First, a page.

So I was thinking to myself, okay, yeah, don't have any old high school papers saved that could ever be worth MFA quality. Lol.

I was a Psych/Bio major in college, so I've contemplated turning in a thesis on a psych journal article, but in the end, I just chose a book I've read, and developed a thesis from that. If you were lucky enough to have an old thesis from undergrad, use it!

cb said...

Does anyone know of any MFA program/student blogs? I think I remember there were a few addresses floating around before.

kaybay said...

Chloe - I don't know if you know about the MFA Chronicles, but here's the link if interested:

http://mfachronicles.blogspot.com/

Terrence said...

Ashley,

I definitely agree that our experiences make us, but can you deny that minorities often have certain experiences in common with one another? There is a book that discusses this well. "Why are all the black kids sitting together in the cafeteria?"

The point being that race/ethnicity (and whatever other way you can define a minority) I feel, shapes a strong program. If everyone in the workshop is from the same household, you'll get different stories and perspectives, but you will hardly grasp the breadth of human experience (with flecks of racial tension, political awareness, yadda yadda) nor the variety of morals and standards. Of course, this is a bigger example, but it expresses the advantage of diversity in a CW program.

When I said that the admission process is subjective, I meant it for a different reason. The subjectivity allows for several writing samples to be viewed as equal. I'm not sure if a person can read 300 stories and then confidently (not definitively) rank them 1-300. Thus, when a minority makes it into the highest echelon, say the top 10, and the committee can't decided which 9 should make it into the program, in my opinion, the minority's voice/writing sample gains an edge.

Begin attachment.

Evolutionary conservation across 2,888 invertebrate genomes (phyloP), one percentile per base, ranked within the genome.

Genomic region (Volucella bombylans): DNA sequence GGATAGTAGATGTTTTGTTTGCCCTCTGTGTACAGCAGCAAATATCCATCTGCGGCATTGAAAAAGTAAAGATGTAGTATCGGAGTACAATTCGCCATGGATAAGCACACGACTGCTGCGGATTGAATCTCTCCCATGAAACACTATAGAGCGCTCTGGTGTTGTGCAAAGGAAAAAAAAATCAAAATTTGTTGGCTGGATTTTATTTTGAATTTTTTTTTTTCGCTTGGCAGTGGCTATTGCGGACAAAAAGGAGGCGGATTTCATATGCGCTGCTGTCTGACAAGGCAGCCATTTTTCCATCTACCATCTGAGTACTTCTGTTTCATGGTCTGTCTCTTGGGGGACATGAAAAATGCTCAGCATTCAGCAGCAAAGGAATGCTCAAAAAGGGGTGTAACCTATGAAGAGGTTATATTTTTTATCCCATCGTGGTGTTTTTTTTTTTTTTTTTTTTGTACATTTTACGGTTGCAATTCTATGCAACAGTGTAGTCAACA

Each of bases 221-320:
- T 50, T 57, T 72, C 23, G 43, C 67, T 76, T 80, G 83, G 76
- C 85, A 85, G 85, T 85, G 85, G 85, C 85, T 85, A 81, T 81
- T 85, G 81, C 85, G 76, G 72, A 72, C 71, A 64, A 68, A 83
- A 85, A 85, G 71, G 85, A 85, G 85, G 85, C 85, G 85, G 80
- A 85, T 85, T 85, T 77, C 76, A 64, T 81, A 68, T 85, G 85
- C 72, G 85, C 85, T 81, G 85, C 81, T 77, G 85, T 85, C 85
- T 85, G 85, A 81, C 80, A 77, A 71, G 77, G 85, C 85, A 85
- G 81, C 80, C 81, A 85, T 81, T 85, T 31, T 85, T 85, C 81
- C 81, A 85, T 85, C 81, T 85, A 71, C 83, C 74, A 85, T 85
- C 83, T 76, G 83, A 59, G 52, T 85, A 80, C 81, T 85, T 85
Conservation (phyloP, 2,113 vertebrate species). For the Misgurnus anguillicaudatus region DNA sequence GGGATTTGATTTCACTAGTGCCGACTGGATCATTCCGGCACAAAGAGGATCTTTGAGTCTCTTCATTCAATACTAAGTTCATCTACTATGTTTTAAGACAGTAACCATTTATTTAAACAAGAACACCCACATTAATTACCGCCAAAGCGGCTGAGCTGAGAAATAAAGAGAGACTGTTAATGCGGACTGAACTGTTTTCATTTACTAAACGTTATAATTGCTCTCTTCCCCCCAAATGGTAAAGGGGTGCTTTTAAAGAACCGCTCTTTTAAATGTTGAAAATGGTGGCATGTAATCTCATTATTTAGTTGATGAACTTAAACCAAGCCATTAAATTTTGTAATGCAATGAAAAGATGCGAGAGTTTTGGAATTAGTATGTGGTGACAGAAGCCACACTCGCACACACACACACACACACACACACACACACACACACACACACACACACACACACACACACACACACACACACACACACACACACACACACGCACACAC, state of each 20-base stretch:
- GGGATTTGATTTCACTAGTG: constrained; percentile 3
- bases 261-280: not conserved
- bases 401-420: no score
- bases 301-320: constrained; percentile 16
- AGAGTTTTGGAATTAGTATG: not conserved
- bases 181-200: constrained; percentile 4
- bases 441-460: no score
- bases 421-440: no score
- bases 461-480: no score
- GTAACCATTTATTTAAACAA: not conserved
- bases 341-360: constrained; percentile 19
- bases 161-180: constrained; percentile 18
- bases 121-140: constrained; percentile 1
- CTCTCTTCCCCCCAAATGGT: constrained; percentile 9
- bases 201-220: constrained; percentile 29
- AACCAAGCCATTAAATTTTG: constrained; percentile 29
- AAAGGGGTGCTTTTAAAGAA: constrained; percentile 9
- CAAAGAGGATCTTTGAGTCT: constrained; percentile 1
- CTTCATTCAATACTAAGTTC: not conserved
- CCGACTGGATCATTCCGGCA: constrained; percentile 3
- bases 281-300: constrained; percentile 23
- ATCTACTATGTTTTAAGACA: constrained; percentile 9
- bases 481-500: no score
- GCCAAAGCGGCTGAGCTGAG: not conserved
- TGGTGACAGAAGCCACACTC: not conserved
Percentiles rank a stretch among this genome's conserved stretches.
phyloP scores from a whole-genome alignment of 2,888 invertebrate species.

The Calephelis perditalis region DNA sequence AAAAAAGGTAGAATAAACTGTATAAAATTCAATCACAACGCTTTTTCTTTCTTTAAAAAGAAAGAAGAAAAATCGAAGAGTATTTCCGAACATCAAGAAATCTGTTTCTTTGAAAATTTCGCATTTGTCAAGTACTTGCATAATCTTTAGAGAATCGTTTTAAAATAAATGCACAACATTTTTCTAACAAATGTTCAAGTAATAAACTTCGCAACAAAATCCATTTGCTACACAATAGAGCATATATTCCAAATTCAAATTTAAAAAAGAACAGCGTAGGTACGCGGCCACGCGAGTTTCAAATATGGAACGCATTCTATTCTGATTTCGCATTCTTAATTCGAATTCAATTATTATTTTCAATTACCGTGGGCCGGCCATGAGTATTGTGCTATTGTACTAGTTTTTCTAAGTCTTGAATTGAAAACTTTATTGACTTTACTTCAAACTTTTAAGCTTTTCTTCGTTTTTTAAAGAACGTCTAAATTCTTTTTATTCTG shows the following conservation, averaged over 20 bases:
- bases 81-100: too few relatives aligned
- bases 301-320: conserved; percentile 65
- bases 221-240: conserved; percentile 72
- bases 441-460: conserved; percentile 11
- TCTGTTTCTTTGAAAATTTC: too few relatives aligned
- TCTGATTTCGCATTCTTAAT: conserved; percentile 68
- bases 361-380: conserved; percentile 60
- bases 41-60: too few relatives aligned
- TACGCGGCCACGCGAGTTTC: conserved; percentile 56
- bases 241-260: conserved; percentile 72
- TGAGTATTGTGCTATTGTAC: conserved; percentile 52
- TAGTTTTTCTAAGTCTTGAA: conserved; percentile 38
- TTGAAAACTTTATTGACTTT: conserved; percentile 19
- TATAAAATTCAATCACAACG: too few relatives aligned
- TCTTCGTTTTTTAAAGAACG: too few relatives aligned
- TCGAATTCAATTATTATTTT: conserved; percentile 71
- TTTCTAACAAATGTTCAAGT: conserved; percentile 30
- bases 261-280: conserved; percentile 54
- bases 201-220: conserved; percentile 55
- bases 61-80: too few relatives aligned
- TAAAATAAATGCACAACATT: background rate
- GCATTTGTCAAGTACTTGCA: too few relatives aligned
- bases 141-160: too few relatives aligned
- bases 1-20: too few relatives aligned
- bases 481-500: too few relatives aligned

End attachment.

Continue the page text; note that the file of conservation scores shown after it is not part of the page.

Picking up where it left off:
Either way, yes, all of our writing samples are brilliant and bound to be in the top 10-20 :)

Anonymous said...

If minority applicants are given any kind of advantage it should be given to minorities who don't write about being Black, or Asian, or Mexican, or Indian, or whatever. There are too many expectations put on minority writers to write from their cultural or racial backgrounds. I think (i don't know for sure) that editors, publishers, MFA application readers love and find it very exciting when minority writers write about their culture but would a Black, or Asian, or Mexican, or Indian writer be taken seriously if their racial identity was not central to their creative work? I would guess that it does happen but probably not that often. If I'm wrong please let me know because I have done absolutely no research on this.

RugbyToy said...
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RugbyToy said...
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Carol H. Hood said...

As a minority writer, I am personally offended that anyone would have the audacity to discredit my work because I write about my own culture. I write about my own culture because I am proud of where I came from, because I have stories that have been inspired by my family and so forth.

Just like any Caucasian, who tells stories whether it be folklore or contemporary, they are not discredited for their work. Their work may or may not be looked at as brilliant.